The latest HR news bears good news for job-seekers with digital skills.
Eight in ten middle-skill job postings now demand digital skills, a four-point increase over the last two years, according to new research conducted by Burning Glass Technologies for Capital One.
Middle-skill jobs, defined as those that pay a living wage and don’t require a bachelor’s degree, have always provided a pathway into the middle class for workers.
The report, “The Digital Edge: Middle Skills Workers and Careers,” is based on an analysis on a database of 27 million job postings collected by Burning Glass in 2016. Its role is to help job seekers understand the future of middle-skill jobs and the opportunity digital skills present for the two-thirds of Americans without a four-year college degree. The report is a follow up to a previous examination of digital middle-skill jobs by Burning Glass and Capital One, “Crunched by the Numbers: The Digital Skills Gap in the Workforce.”
- Key findings from this year’s
- , include:
- More than eight in ten middle-skill jobs (82%) require digital skills. This represents a 4% increase since 2015. Spreadsheets and word processing remain a key driver of digital skill demand, with 78% of middle-skill jobs calling for these at a minimum.
- Digitally intensive middle-skill jobs pay more than non-digital middle-skill jobs: Baseline digital skills alone pay a 17% premium over non-digital roles. Overall, middle-skill jobs that demand digital skills average $20 per hour; those with advanced digital skills such as information technology networking or CRM (customer relationship management) software can command salaries at or above $28/hour, which places them in the top quartile of all earners.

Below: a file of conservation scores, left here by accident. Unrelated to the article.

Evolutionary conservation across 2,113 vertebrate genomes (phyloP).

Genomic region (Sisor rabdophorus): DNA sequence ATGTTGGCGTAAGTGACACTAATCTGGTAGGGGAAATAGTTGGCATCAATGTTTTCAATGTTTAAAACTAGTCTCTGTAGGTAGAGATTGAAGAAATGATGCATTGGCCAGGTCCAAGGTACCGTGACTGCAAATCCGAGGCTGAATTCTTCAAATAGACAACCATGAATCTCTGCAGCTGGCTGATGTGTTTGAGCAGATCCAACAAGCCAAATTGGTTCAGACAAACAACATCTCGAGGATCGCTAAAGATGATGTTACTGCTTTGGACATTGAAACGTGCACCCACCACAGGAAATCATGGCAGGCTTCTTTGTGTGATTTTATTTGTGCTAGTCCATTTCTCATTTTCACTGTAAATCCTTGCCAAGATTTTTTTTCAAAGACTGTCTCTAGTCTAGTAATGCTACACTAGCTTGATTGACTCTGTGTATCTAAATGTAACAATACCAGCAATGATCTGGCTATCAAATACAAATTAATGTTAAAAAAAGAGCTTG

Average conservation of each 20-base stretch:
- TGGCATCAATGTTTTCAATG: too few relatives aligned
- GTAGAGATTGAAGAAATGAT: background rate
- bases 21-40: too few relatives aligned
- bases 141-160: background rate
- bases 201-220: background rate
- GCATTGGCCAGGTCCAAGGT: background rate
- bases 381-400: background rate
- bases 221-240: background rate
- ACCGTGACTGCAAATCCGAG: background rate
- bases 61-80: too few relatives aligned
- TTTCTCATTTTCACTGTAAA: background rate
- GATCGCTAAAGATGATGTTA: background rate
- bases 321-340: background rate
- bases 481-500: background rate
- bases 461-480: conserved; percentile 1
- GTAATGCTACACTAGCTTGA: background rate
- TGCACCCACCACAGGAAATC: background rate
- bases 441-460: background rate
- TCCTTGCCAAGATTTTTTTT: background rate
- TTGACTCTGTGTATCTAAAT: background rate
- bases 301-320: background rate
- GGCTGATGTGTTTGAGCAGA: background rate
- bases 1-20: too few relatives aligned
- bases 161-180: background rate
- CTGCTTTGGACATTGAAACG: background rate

- Digital skills provide a career pathway into middle- and high-skill jobs: Nearly one million middle-skill jobs in 2016 paid less than the living wage of $15/hour, but salaries for those roles rose to a living wage as digital intensity of those roles increased.
- Digital middle-skill jobs represent roughly 38% of overall job postings – but some markets afford more opportunity than others. In examining the top ten metropolitan areas, we found some regions have higher proportions of these jobs than others, ranging from 33% in San Francisco and Washington D.C. to 42% in Houston.
- Non-digitally intensive middle-skill opportunities are mostly restricted to transportation, construction, and installation/repair jobs. Digital skills have become a minimum requirement for middle-skill jobs in most other sectors.
The report also states, “Technology is changing our world rapidly– breaking down barriers and unleashing opportunities for long term career growth for all Americans is more important than ever,” said Catherine Foca, Vice President of Community Affairs at Capital One and President, Capital One Foundation. “Capital One is focused on closing the skills, education and earnings gap that exists, through Future Edge – our five-year, $150 million commitment to help our communities succeed in the future. Through our partnership with Burning Glass Technologies, we’re continuing to understand where the biggest job and skills opportunities are so we can invest in programs that empower more Americans to succeed in our digitally-driven economy.”
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